For a profession usually caricatured as the “dismal science,” economists are a remarkably optimistic bunch. For several decades now, the profession has striven to prove to non-economists that there are efficient ways to overcome (usually negative) externalities. The two most popular economic prescriptions are permits (i.e., transferable property rights) and charges (i.e., taxes). The optimal permit price or tax equals the difference between private and social cost (or benefit.
What succeeds elegantly in the economics literature and in the classroom does not in practice. The reason turns out to be simple. Governments refuse to abide by the prescriptions of economists.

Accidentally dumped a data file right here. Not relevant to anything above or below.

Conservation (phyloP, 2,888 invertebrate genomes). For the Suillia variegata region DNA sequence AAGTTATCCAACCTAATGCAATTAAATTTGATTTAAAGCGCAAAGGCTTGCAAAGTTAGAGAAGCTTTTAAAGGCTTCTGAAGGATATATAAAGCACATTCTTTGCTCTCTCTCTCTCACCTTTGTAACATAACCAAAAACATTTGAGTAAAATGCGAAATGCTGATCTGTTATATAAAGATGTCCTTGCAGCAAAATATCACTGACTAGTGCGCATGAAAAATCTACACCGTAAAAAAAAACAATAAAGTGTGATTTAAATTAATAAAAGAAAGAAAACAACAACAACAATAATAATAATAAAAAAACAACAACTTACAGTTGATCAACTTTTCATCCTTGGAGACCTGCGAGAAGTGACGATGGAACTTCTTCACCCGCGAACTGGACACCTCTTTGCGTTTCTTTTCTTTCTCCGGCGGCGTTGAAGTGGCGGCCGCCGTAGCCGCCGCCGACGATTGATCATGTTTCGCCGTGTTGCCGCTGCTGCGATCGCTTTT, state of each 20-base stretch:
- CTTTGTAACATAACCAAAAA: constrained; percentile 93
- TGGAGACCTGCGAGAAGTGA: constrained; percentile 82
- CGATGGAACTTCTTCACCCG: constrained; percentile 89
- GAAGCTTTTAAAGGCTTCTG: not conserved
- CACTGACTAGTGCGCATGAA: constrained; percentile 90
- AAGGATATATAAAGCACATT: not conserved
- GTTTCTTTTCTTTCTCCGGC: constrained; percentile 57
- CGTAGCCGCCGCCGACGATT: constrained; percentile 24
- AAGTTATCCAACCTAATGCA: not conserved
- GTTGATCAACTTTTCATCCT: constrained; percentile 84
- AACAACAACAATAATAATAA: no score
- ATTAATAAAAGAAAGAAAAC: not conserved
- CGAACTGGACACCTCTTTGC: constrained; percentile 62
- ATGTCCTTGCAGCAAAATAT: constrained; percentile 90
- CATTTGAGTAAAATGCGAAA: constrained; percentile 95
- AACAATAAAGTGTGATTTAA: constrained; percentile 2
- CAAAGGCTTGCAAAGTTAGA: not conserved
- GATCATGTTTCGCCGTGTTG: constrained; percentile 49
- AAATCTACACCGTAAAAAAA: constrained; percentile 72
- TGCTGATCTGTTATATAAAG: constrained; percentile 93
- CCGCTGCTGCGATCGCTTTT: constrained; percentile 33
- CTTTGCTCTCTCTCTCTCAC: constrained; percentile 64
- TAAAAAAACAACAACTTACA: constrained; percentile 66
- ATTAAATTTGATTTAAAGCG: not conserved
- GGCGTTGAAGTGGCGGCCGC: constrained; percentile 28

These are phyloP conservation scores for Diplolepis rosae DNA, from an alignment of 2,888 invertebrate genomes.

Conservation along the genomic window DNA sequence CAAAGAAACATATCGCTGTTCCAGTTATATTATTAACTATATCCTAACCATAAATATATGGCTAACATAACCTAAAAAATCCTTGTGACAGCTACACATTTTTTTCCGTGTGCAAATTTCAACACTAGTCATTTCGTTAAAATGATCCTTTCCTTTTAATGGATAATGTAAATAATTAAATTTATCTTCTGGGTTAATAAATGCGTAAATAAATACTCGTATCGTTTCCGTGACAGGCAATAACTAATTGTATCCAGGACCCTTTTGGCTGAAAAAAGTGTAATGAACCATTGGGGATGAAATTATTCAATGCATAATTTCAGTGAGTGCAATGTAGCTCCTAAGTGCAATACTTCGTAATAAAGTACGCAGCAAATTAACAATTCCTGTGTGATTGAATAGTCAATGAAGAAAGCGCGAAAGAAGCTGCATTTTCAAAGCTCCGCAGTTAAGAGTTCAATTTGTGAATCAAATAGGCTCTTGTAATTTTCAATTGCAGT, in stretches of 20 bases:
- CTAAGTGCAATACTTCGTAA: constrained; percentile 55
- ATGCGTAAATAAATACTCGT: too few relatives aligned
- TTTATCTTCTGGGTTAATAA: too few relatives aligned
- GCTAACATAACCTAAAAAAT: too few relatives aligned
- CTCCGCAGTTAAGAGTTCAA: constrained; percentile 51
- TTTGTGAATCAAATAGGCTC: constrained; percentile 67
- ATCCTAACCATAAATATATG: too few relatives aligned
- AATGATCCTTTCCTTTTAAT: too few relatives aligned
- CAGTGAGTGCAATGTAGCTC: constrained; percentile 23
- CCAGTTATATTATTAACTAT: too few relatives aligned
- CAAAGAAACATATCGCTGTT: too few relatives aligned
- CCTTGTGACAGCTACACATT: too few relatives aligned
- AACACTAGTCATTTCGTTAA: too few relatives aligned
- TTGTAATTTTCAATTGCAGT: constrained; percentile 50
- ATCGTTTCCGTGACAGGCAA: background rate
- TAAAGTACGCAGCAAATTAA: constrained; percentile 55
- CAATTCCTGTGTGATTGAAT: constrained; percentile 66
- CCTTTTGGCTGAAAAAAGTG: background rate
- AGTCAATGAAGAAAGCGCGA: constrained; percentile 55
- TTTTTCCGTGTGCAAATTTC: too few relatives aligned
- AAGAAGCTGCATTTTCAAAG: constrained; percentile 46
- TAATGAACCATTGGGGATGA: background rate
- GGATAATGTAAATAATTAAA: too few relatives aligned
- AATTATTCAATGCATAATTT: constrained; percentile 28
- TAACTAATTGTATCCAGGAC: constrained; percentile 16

- Economic incentive schemes are much harder to target efficiently in practice than they are in the classroom; targeting inefficiency creates dead-weight loss.
- When governments establish transferable permit schemes to overcome an externality, they refuse to make these permits fully transferable or otherwise confiscate their value.
- When governments establish charge or tax regimes to overcome an externality, they refuse to set the charge or tax equal to the difference between private and social cost (or benefit).
- Although economists intend for economic incentives to restore optimal prices to the market, governments use them to generate revenue.
This page provides a dynamic catalog of examples, sorted by date.